So far I have presented universally endorsed and accepted facts and opinions related to the diagnosis and treatment of dry eye, Meibomian gland disease [MGD] and ocular surface disorders. In this section, I have included presentations of respected experts in the field who have different opinions on the value of both diagnostic and treatment regimens for different forms of dry eye. I have included this section because patients should be aware that even experts on dry eye can and do disagree. Consequently, patients should question their physicians or me on issues in dealing with dry eye so that they are comfortable with treatment options. I have personally spent time at the most respected dry centers across the country and was surprised that one highly regarded center uses a therapy that other centers have found to be of little or no benefit. This does not mean a given treatment may be of no value but could easily represent ethnic differences in patient population and climate. A facility that offers a wide variety of treatment option is less likely to favor one treatment over another. At the Inland Empire Dry Center, we have invested in virtually every FDA approved diagnostic and treatment modality and we are happy to discuss alternate treatment modalities simply because patients with similar conditions do not always respond as expected.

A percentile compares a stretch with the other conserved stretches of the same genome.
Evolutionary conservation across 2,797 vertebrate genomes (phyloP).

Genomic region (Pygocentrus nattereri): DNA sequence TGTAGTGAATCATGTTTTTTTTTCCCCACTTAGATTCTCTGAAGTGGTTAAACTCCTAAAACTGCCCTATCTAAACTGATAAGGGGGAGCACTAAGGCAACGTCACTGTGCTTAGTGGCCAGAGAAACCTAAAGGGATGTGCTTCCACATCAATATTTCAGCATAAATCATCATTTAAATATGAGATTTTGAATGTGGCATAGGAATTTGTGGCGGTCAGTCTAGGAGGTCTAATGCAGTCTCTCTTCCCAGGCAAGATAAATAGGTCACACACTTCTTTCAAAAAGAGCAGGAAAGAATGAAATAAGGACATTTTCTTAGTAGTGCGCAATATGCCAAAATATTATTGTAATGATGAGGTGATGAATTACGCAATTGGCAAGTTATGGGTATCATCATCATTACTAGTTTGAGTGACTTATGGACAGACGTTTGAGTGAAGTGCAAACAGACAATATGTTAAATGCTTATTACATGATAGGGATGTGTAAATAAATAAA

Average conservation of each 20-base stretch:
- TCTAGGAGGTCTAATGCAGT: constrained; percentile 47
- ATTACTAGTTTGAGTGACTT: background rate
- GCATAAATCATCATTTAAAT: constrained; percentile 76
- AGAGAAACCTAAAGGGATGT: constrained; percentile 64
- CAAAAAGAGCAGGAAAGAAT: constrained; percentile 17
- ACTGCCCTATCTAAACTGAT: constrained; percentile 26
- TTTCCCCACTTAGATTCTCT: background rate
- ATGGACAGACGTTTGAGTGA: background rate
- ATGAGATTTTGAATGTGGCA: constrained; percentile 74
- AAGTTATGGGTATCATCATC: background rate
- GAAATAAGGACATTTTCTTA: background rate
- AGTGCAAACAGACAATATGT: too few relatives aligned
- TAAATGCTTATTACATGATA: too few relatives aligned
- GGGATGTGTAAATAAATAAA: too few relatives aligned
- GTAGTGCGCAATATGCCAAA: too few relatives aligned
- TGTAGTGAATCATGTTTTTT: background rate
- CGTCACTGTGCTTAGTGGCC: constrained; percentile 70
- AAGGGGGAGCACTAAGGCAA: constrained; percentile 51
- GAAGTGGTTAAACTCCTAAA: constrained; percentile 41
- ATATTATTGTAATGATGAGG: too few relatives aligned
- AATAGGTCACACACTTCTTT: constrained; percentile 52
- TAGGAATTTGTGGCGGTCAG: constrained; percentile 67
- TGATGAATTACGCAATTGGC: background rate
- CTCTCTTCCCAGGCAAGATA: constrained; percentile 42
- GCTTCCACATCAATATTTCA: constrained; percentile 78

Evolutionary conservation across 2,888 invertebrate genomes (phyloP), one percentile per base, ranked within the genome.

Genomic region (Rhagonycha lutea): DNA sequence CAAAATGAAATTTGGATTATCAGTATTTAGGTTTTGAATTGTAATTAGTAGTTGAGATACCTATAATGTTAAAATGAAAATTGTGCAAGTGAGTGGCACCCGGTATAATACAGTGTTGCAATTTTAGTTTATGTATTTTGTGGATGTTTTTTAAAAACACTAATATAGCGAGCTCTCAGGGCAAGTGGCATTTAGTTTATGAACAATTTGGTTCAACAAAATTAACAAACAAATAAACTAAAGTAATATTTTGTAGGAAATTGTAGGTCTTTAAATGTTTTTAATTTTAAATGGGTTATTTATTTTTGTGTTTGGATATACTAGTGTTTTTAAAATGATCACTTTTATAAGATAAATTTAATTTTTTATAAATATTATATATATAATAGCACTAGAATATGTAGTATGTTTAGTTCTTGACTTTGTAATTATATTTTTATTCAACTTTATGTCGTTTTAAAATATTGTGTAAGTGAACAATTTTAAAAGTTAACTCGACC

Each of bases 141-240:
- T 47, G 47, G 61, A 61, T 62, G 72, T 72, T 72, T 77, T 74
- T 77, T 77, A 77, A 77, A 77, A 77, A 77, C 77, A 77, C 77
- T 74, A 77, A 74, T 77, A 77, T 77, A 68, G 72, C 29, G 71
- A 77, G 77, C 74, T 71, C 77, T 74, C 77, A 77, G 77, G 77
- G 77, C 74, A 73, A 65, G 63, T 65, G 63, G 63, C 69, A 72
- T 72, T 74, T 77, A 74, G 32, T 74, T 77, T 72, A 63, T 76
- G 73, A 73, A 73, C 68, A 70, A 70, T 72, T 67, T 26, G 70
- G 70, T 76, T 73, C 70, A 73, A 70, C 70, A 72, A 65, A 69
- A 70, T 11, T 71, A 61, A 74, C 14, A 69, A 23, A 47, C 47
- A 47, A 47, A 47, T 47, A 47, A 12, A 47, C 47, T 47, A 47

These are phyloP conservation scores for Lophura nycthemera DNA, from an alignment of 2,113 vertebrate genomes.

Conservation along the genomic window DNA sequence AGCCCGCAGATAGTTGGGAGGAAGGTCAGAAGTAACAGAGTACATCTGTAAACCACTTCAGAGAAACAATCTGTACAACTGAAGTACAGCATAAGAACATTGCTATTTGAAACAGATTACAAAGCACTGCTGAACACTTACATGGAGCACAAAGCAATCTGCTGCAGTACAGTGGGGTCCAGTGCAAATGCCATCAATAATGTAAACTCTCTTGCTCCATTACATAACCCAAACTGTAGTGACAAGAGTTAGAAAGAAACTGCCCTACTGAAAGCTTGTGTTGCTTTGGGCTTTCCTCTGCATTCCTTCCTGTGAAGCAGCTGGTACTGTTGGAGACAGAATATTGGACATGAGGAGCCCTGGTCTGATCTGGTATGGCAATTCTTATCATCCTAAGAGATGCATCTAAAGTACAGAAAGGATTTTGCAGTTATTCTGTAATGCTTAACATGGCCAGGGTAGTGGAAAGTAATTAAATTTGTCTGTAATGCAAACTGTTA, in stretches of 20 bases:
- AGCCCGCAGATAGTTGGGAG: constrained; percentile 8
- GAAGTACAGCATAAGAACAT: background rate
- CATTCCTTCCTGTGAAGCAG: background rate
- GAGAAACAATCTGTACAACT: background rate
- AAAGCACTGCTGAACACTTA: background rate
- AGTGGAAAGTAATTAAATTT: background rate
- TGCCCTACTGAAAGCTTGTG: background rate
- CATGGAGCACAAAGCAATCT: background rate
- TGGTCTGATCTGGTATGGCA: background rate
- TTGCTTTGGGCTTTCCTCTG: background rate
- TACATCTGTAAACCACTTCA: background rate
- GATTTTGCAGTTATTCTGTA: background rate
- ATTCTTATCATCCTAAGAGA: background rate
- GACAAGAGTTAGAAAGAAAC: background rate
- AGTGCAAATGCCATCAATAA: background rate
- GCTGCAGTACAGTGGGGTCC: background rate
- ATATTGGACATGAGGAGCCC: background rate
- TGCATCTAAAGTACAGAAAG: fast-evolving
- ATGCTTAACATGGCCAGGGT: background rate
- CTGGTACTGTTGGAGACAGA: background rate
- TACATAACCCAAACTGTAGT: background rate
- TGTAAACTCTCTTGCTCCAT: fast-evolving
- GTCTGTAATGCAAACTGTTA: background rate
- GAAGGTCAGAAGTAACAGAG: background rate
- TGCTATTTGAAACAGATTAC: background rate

Remember the most common presenting symptom of dry eye with patients is not dryness but fluctuation in vision. At first that may seem unlikely but any change in the shape or content of the tear film will profoundly effect visual acuity. Many of these patients opt for LASIK surgery. However, if the the surgeon does not check for dry eye, the patient almost invariably will develop dry eye after LASIK and other types of eye surgery, since the nerves that stimulate tear secretion are disrupted and may take many months to recover. Treating dry eye before any form of eye surgery is critical to a good postoperative outcome.